At a Glance
- Internet-based malware detection
- Good network map
- Slow scan speed
- Poor behavioral detection
A mix of pluses and minuses land McAfee only in the middle of the pack.
McAfee Internet Security Suite 2009 ($60 for three users as of 12/23/08) landed smack dab in the middle of the rankings for “Paying for Protection,” our 2009 roundup of security suites, ranking fifth out of the nine tested products. The 2009 version features Artemis, a new Internet-based malware detection feature. Offsetting Artemis and McAfee’s otherwise generally good malware detection rate, however, were its slow scanning speed, its interface annoyances, and its very poor performance in proactive, behavioral detection tests.
In AV-Test.org’s malware-detection tests, which use 654,914 collected malware samples and then measure how well antivirus detects the nasties, McAfee’s suite performed respectably. It caught 97.4 percent of malware thrown at it, though it lagged with a 90 percent success rate at identifying spyware varieties that steal passwords and financial information. That doesn’t quite compare to the score of about 99 percent for top performers such as the Avira security suite and the Norton security suite, but is much better than the sorry 55.7 percent rate that the Trend Micro package produced with password stealers.
The new Artemis feature sends a signature of to-be-scanned files over the Internet to McAfee’s servers, which can then compare the files against a much larger and more up-to-date signature database that the one that resides on your PC. Artemis likely contributed to the McAfee suite’s decent showing.
On the other hand, this suite’s performance in behavioral tests, which examine how well antivirus products can identify unknown malware based solely on how it acts, was dismal. McAfee’s package was able to warn about some aspect of malware behavior for only 2 out of 15 samples, or 13 percent of the time. All of the other suites but one (F-Secure, at 33 percent) were able to display a behavior-based warning at least half the time.
McAfee’s suite also failed in scan speed tests. It was second to last for on-access scan speed, which refers to how quickly files are scanned when you access or open them. It did somewhat better in on-demand speed, which involves scheduled and manually run scans, with a fifth-place finish.
In line with the suite’s inconsistent performance, McAfee’s interface was good in some ways and less appealing in others. The suite does a good job at organizing features into intuitive categories such as ‘Computer & Files’ or ‘Internet & Network’, and generally it provides good information up front. But surprisingly it lacks context-sensitive help, so if you click the help link while viewing the useful network map, for instance, you won’t go straight to the relevant help section; instead you’ll have to manually search or sift through the topics to find the information you need.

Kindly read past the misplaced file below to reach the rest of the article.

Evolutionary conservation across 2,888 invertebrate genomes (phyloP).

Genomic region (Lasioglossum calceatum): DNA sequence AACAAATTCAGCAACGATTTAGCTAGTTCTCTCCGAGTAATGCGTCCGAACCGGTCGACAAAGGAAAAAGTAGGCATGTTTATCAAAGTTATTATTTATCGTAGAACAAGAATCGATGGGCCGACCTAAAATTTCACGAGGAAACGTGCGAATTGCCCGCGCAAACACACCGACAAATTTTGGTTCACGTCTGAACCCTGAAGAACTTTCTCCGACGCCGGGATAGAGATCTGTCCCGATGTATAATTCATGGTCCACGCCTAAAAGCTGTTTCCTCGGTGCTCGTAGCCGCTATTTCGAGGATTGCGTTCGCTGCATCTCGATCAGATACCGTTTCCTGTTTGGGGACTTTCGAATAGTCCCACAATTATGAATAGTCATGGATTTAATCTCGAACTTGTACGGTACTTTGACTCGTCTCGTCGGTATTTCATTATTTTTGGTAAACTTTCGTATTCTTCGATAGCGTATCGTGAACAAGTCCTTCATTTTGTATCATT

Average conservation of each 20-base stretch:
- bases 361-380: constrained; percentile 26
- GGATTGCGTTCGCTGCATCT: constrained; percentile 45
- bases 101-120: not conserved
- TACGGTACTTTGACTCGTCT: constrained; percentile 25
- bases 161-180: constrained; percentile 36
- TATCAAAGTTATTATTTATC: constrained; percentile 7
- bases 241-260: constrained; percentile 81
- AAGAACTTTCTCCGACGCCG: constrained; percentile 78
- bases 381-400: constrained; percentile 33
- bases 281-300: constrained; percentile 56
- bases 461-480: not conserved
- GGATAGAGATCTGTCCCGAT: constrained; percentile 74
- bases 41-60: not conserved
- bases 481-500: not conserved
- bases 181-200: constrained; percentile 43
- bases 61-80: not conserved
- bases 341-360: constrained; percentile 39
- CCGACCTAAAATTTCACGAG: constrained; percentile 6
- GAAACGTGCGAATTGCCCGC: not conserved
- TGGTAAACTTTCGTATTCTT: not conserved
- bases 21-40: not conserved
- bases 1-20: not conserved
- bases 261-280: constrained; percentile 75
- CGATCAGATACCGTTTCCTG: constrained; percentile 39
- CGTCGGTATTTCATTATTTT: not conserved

That said, McAfee does offer some convenient touches. Most notable: On the aforementioned network map, you can click the icon for your home network router to bring up its Web configuration page in your browser. McAfee’s suite was the only one of the group to offer this minor but well-conceived feature.
Less well-designed is McAfee’s handling of a common adware file. When we attempted to download a screen saver from Zango that installs adware that most people would prefer to keep off their PCs, McAfee’s suite correctly displayed a warning about the download attempt, but the only remediation option was to remove the program. Electing to do so brought up a McAfee uninstaller, which failed because the Zango program wasn’t actually installed.
McAfee’s suite did the same thing when we scanned the Zango adware on an attached thumb drive. The suite might have become confused by Registry entries added by the site or download, but other suites were able to successfully get rid of the entries and the file.
You’ll find a wide array of features in McAfee’s suite, including backups, parental controls and antispam, along with smaller offerings such as a file shredder. And the suite did a decent job at detecting malicious software in tests. But for protecting your PC, you have superior alternatives.